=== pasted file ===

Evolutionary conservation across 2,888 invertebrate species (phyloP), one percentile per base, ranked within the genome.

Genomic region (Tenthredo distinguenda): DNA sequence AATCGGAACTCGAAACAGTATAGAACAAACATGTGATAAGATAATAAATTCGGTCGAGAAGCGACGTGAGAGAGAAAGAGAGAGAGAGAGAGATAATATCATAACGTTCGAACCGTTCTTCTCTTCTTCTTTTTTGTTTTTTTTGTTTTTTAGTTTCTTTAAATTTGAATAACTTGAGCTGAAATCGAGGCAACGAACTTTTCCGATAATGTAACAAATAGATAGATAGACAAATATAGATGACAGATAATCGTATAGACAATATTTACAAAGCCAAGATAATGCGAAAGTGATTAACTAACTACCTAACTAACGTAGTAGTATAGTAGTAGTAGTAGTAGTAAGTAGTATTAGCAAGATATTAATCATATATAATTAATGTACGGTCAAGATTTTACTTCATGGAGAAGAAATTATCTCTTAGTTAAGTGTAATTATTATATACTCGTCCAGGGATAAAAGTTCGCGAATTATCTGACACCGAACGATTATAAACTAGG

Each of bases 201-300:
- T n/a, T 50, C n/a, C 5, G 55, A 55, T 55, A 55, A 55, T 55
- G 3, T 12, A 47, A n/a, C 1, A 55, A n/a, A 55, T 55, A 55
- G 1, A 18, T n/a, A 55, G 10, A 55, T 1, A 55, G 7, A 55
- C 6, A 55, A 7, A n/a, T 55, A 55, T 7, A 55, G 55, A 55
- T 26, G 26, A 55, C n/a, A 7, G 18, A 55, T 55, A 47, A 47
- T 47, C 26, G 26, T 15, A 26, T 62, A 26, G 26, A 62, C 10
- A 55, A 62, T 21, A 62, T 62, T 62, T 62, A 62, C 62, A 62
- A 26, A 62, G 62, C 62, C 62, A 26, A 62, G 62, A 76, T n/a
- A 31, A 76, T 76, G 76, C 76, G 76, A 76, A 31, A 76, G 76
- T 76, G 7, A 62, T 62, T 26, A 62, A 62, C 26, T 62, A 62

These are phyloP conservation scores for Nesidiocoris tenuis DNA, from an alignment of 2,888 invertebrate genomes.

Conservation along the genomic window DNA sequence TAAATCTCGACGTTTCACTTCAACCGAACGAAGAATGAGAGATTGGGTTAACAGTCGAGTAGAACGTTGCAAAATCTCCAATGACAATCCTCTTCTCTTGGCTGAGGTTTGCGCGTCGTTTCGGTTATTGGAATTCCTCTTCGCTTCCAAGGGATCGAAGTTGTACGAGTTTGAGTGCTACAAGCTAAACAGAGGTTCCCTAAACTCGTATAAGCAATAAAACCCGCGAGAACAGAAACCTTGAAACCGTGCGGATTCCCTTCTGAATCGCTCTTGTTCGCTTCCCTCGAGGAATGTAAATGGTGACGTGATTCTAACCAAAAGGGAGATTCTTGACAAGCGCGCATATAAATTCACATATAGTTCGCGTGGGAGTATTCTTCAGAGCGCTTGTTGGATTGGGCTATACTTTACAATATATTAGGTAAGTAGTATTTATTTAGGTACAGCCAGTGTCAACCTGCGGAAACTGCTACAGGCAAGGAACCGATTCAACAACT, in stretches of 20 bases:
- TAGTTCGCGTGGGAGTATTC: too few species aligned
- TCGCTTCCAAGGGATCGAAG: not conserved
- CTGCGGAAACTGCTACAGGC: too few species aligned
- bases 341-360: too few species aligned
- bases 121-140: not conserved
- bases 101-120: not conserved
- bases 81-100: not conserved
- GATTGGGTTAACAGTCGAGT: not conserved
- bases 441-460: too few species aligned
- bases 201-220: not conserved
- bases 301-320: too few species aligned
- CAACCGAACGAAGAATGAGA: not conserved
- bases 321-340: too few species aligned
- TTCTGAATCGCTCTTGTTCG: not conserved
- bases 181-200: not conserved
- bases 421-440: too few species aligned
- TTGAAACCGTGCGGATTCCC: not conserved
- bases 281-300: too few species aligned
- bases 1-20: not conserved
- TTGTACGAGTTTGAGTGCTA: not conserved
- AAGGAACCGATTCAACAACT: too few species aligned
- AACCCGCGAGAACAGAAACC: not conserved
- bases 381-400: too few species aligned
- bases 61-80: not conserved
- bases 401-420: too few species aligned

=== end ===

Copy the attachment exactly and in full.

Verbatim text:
Evolutionary conservation across 2,888 invertebrate species (phyloP), one percentile per base, ranked within the genome.

Genomic region (Tenthredo distinguenda): DNA sequence AATCGGAACTCGAAACAGTATAGAACAAACATGTGATAAGATAATAAATTCGGTCGAGAAGCGACGTGAGAGAGAAAGAGAGAGAGAGAGAGATAATATCATAACGTTCGAACCGTTCTTCTCTTCTTCTTTTTTGTTTTTTTTGTTTTTTAGTTTCTTTAAATTTGAATAACTTGAGCTGAAATCGAGGCAACGAACTTTTCCGATAATGTAACAAATAGATAGATAGACAAATATAGATGACAGATAATCGTATAGACAATATTTACAAAGCCAAGATAATGCGAAAGTGATTAACTAACTACCTAACTAACGTAGTAGTATAGTAGTAGTAGTAGTAGTAAGTAGTATTAGCAAGATATTAATCATATATAATTAATGTACGGTCAAGATTTTACTTCATGGAGAAGAAATTATCTCTTAGTTAAGTGTAATTATTATATACTCGTCCAGGGATAAAAGTTCGCGAATTATCTGACACCGAACGATTATAAACTAGG

Each of bases 201-300:
- T n/a, T 50, C n/a, C 5, G 55, A 55, T 55, A 55, A 55, T 55
- G 3, T 12, A 47, A n/a, C 1, A 55, A n/a, A 55, T 55, A 55
- G 1, A 18, T n/a, A 55, G 10, A 55, T 1, A 55, G 7, A 55
- C 6, A 55, A 7, A n/a, T 55, A 55, T 7, A 55, G 55, A 55
- T 26, G 26, A 55, C n/a, A 7, G 18, A 55, T 55, A 47, A 47
- T 47, C 26, G 26, T 15, A 26, T 62, A 26, G 26, A 62, C 10
- A 55, A 62, T 21, A 62, T 62, T 62, T 62, A 62, C 62, A 62
- A 26, A 62, G 62, C 62, C 62, A 26, A 62, G 62, A 76, T n/a
- A 31, A 76, T 76, G 76, C 76, G 76, A 76, A 31, A 76, G 76
- T 76, G 7, A 62, T 62, T 26, A 62, A 62, C 26, T 62, A 62

These are phyloP conservation scores for Nesidiocoris tenuis DNA, from an alignment of 2,888 invertebrate genomes.

Conservation along the genomic window DNA sequence TAAATCTCGACGTTTCACTTCAACCGAACGAAGAATGAGAGATTGGGTTAACAGTCGAGTAGAACGTTGCAAAATCTCCAATGACAATCCTCTTCTCTTGGCTGAGGTTTGCGCGTCGTTTCGGTTATTGGAATTCCTCTTCGCTTCCAAGGGATCGAAGTTGTACGAGTTTGAGTGCTACAAGCTAAACAGAGGTTCCCTAAACTCGTATAAGCAATAAAACCCGCGAGAACAGAAACCTTGAAACCGTGCGGATTCCCTTCTGAATCGCTCTTGTTCGCTTCCCTCGAGGAATGTAAATGGTGACGTGATTCTAACCAAAAGGGAGATTCTTGACAAGCGCGCATATAAATTCACATATAGTTCGCGTGGGAGTATTCTTCAGAGCGCTTGTTGGATTGGGCTATACTTTACAATATATTAGGTAAGTAGTATTTATTTAGGTACAGCCAGTGTCAACCTGCGGAAACTGCTACAGGCAAGGAACCGATTCAACAACT, in stretches of 20 bases:
- TAGTTCGCGTGGGAGTATTC: too few species aligned
- TCGCTTCCAAGGGATCGAAG: not conserved
- CTGCGGAAACTGCTACAGGC: too few species aligned
- bases 341-360: too few species aligned
- bases 121-140: not conserved
- bases 101-120: not conserved
- bases 81-100: not conserved
- GATTGGGTTAACAGTCGAGT: not conserved
- bases 441-460: too few species aligned
- bases 201-220: not conserved
- bases 301-320: too few species aligned
- CAACCGAACGAAGAATGAGA: not conserved
- bases 321-340: too few species aligned
- TTCTGAATCGCTCTTGTTCG: not conserved
- bases 181-200: not conserved
- bases 421-440: too few species aligned
- TTGAAACCGTGCGGATTCCC: not conserved
- bases 281-300: too few species aligned
- bases 1-20: not conserved
- TTGTACGAGTTTGAGTGCTA: not conserved
- AAGGAACCGATTCAACAACT: too few species aligned
- AACCCGCGAGAACAGAAACC: not conserved
- bases 381-400: too few species aligned
- bases 61-80: not conserved
- bases 401-420: too few species aligned